There were three ladies that I ended up attached two (only one by choice!) and I spent a chunk of the game trying to figure out what my official fiancée was up to (I had many theories, they were all wrong) while trying figure out who to vote for at the election (after almost giving my allegiance away to someone promising to sort out a problem for me — in a fashion that I later discovered might destroy the planet — I eventually settled on “nobody”: A pox on both your houses!) and fled the planet with my unofficial fiancée so we could elope and hope our homes were still there when we came back after the various metaphorical fires had been put out. If they weren’t… well, a deal with the banking consortium assured that a good chunk of my personal finances was safe off-world.

The afternoon was given over to Fort on the Borderlands which was a highly enjoyable romp with much running about and questing during which I somehow managed to achieve level 6 and become Castellan of the Fort. As is traditional with the D&D genre, player created backgrounds were weaved into the prewritten plot line and I had the joy of having mine linked to Rachael’s. This led to the delightful moment at the end of the game where I was declared to be the new Castellan which was met with a cry of “But he’s an undead monster!” and James’ response “No he’s not! He’s an angel!”.

I had been given a human body after I found myself on the wrong side of the gates to the divine realms (I didn’t fall, I was pushed), I had no idea that it used to belong to her friend adventuring companion… who died in her arms… which led to her village being wiped out as an act of revenge (possibly, depending on how much I was being lied to). Ahem. Not my fault!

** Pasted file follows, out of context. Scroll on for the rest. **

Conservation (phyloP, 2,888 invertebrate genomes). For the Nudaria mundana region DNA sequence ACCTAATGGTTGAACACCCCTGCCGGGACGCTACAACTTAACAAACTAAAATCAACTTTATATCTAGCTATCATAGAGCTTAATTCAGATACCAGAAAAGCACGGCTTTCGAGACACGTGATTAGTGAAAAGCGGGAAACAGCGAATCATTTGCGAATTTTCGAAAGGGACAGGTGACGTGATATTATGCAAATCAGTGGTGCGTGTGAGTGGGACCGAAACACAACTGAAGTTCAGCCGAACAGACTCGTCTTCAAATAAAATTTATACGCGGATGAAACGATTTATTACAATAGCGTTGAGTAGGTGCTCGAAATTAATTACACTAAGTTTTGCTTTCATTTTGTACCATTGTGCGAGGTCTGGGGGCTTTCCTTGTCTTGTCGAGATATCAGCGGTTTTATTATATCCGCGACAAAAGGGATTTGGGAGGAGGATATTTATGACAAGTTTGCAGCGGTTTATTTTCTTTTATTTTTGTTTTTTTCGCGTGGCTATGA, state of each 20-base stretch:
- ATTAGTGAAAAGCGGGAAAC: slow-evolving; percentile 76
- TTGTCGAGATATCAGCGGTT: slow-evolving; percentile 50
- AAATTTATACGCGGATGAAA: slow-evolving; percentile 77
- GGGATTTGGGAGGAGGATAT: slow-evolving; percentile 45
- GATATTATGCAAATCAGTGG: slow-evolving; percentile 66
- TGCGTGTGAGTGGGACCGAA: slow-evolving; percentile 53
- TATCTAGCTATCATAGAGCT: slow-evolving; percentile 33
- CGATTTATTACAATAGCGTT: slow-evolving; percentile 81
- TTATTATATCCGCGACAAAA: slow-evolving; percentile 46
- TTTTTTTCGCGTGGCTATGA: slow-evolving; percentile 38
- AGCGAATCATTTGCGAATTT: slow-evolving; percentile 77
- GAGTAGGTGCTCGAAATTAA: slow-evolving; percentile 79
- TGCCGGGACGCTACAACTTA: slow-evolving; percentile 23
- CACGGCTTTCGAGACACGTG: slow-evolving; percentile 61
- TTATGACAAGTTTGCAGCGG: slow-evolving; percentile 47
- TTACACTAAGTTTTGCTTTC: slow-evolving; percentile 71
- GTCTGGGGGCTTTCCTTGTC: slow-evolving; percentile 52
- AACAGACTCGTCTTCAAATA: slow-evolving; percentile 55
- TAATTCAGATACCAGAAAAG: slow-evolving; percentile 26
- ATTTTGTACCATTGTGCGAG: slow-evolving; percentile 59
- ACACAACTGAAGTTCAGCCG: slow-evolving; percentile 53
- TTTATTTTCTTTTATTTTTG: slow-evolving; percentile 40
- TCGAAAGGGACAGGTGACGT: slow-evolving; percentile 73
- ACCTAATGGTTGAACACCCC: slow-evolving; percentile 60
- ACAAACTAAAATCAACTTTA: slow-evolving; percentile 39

It was a wonderful game that James has very kindly given me permission to run for another collection of players this summer.

As with the previous day, I found myself in a quieter, smaller, intimate game for the evening. Dulce et decorum est takes place during a dinner party in the days leading up to WWII. I was an American outsider getting to know new people, with his own concerns about what was going on in Germany, who found himself surrounded with people who could help him solve his problems but who had their own issues to deal with.

All in all a lovely family drama. My only regret is not having spent some time refreshing myself on the historical details of the period beforehand.

My final game was on Sunday morning: Nakitomi Plaza. A madcap, mashup of madness in which every genre of action film hero collided in a bonkers explosion of … everything. I’ll leave the specifics out because they are better experienced than explained. My kung-fu detective crashed through everything that could be crashed through and blew up most of what was left. A great ending to the con.

Then came time for the closing ceremonies and farewells. With work in the morning, I couldn’t stay for more socialising; hopefully that will change in 2018.

Over the course of the days I was there, I caught up with old friends, got to know acquaintances better, and met new people. Everybody was lovely, and it was a fantastic con. My thanks to everyone who made it happen: The organisers, the volunteers, the game writers, the GMs, and the players along with the staff at Naish who looked after us very well. I played 7 games, and they ranged from “good” to “excellent”. There wasn’t a duff one among them and I’ve booked for 2018 already.